Warning: Use of undefined constant full - assumed 'full' (this will throw an Error in a future version of PHP) in /home/customer/www/rosevines.org/public_html/wp-content/themes/divi-child/header.php on line 43
View Full Post;" />

The Louisiana federal prosecutor known for his prolific online rants (about cases his office was prosecuting, no less) has been held to account by the state’s highest court. Six years after former senior litigation counsel Sal Perricone of the U.S. Attorney’s Office in New Orleans was fired from his job for posting on Nola.com, the Louisiana Supreme Court has taken away his license to practice law. Perricone was a frequent but anonymous online poster who commented on criminal defendants, their attorneys and others involved in litigation with his office. In addition to costing his job and ultimately his ability to practice law, Perricone’s authorship of the inappropriate posts also led to his boss’s resignation and the collapse of the high-profile Danziger Bridge police shooting case.

Matt Sledge at The Advocate reports:

[I]n a joint, unsigned opinion with no dissent, the justices said Perricone’s “conscious decision to vent his anger by posting caustic, extrajudicial comments about pending cases strikes at the heart of the neutral dispassionate control which is the foundation of our system.”

“Our decision today must send a strong message to (Perricone) and to all the members of the bar that a lawyer’s ethical obligations are not diminished by the mask of anonymity provided by the Internet,” they continued.

Perricone’s undoing is a study in what wealth and resources can do to unearth prosecutorial misconduct on the front end of a criminal prosecution rather than the far more common scenario in which it is discovered on appeal, decades after a great miscarriage of justice has occurred.  It was a rich local landfill owner who was being investigated on corruption charges who first discovered – with the help of a forensic linguist he hired – that Perricone and his colleague, First Assistant Jan Mann, were making anonymous comments about him using pseudonyms. In a staggering collection of over 2,000 online comments Perricone made, he touched on cases his office was prosecuting in nearly ten percent of them. One was the infamous Danziger Bridge case, in which New Orleans police officers were accused of opening fire on a group of unarmed, peaceful civilians in the days following Hurricane Katrina – killing two – and then trying to cover it up. As a direct result of multiple federal prosecutors’ extrajudicial comments to the public under fake names, the convictions of the police officers were overturned. They never went back to trial, instead pleading out their cases in exchange for terms ranging from three to twelve years.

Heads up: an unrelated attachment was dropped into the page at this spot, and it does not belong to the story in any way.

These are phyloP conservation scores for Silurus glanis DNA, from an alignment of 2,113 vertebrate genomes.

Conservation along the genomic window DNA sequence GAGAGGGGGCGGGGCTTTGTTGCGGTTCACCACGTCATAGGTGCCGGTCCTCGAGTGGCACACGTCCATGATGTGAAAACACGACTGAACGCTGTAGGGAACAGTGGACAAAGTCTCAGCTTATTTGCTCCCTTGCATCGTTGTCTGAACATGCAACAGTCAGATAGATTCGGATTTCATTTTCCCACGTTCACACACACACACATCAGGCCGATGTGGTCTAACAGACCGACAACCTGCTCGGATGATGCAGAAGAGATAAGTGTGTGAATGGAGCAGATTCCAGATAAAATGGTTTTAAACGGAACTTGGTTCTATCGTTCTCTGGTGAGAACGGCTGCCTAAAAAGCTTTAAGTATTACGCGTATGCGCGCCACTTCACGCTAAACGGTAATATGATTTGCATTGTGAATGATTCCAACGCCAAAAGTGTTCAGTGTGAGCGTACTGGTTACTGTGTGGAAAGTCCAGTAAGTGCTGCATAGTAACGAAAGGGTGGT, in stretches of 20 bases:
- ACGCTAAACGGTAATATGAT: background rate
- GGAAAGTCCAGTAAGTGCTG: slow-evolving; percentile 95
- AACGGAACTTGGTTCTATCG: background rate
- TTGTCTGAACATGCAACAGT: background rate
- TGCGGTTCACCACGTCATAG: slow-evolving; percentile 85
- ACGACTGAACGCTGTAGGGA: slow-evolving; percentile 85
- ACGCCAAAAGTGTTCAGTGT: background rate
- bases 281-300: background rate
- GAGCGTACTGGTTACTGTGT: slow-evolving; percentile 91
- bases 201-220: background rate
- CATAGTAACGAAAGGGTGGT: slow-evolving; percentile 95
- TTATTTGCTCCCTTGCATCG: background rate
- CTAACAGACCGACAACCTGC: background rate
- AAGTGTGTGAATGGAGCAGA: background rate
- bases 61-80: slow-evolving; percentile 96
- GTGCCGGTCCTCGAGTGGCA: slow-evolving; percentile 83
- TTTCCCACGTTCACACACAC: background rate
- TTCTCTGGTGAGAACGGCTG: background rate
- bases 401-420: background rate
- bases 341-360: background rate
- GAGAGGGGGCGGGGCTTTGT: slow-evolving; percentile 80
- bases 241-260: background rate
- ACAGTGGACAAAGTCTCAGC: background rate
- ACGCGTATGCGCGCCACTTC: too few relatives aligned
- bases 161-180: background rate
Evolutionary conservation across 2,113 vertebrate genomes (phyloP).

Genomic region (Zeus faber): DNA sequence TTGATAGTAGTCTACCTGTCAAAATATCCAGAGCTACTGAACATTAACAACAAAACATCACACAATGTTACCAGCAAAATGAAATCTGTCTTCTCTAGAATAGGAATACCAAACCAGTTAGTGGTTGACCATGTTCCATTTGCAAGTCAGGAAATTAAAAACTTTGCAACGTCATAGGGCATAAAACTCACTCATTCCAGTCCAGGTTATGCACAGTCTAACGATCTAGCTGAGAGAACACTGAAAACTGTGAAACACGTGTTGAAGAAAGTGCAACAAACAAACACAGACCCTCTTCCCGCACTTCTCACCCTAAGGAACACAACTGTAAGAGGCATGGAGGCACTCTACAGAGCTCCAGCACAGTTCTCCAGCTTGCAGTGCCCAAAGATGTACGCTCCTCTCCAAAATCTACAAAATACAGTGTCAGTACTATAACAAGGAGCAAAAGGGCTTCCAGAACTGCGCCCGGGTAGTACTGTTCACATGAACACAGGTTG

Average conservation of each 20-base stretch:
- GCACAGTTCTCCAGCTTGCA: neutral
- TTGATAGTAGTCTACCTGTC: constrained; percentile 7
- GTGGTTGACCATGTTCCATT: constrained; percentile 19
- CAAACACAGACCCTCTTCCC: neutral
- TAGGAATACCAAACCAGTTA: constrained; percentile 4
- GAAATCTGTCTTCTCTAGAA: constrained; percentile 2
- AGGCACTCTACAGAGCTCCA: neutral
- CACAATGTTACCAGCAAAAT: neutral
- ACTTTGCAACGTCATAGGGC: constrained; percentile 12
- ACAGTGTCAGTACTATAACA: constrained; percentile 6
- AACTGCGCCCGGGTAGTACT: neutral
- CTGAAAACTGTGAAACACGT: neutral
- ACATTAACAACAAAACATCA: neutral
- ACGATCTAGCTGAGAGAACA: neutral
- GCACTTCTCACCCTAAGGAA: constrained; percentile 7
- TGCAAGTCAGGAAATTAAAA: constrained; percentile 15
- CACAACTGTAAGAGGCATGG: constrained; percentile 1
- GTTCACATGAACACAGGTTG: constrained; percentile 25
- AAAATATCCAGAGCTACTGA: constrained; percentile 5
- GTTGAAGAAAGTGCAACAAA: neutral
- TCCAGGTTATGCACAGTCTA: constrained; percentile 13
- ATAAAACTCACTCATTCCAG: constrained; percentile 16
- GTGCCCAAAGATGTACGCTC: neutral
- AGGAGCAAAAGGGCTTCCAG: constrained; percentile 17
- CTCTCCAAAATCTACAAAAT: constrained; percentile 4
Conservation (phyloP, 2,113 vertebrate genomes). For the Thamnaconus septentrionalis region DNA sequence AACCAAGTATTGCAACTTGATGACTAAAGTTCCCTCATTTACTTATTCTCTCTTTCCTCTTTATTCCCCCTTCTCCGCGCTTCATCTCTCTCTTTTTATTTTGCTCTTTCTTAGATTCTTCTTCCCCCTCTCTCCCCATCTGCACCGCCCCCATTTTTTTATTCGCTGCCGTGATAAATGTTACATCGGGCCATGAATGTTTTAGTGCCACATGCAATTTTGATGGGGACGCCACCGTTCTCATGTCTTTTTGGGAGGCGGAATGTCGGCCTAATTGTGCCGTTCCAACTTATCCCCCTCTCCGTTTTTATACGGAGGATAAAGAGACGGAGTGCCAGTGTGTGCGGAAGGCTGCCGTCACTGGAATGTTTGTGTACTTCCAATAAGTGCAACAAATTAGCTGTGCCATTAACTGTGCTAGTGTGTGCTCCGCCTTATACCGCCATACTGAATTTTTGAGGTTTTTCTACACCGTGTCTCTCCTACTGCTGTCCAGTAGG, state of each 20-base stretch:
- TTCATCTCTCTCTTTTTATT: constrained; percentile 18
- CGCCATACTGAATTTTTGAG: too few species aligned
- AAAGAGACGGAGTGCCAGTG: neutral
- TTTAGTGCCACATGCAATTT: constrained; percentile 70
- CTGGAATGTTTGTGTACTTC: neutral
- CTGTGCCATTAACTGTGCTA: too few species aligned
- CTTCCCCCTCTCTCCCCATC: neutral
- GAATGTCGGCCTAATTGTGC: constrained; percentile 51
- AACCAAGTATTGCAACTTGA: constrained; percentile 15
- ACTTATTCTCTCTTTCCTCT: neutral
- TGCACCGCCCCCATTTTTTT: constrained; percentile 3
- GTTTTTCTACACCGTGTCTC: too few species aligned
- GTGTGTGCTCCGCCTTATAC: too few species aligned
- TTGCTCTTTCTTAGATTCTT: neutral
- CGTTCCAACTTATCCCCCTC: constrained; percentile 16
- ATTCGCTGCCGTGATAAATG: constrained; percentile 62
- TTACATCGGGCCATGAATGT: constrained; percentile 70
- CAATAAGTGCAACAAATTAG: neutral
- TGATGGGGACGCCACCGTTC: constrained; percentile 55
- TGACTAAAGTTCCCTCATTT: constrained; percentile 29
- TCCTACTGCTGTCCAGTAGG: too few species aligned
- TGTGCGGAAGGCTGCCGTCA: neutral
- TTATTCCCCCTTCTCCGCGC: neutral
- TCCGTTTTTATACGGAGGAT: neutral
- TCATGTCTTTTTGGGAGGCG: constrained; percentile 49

At the time the scandal was uncovered, U.S. Attorney Jim Letten was the longest-serving in the country. But his handling of the situation generated fierce criticism, and he ultimately resigned. A federal judge who conducted a probe into the prosecutorial misconduct described it as “grotesque.”

Regular readers of this blog will know that to say that Sal Perricone’s disbarment for prosecutorial misconduct is a rarity is an understatement. (See, for example, the latter half of this post by Radley Balko.) We have covered this case for six years, and did not think we would see the day. Though Perricone may ask for reinstatement to the bar in five years, at sixty-seven years of age it seems unlikely, particularly given his continued refusal to take responsibility for the consequences of his unethical behavior.

Sledge at The Advocate reports that, immediately following his own story going online at Nola.com, Perricone logged in to register his disgust at the outcome.

“Those of you who relish in this decision are just as corrupt as the State of Louisiana,” he wrote. “This decision is wrong on so many levels. … Congratulations! I am now liberated to speak my mind consistent with the First Amendment — and I will!!”

His post went on to make allegations of bribe-taking and other chicanery.


Share This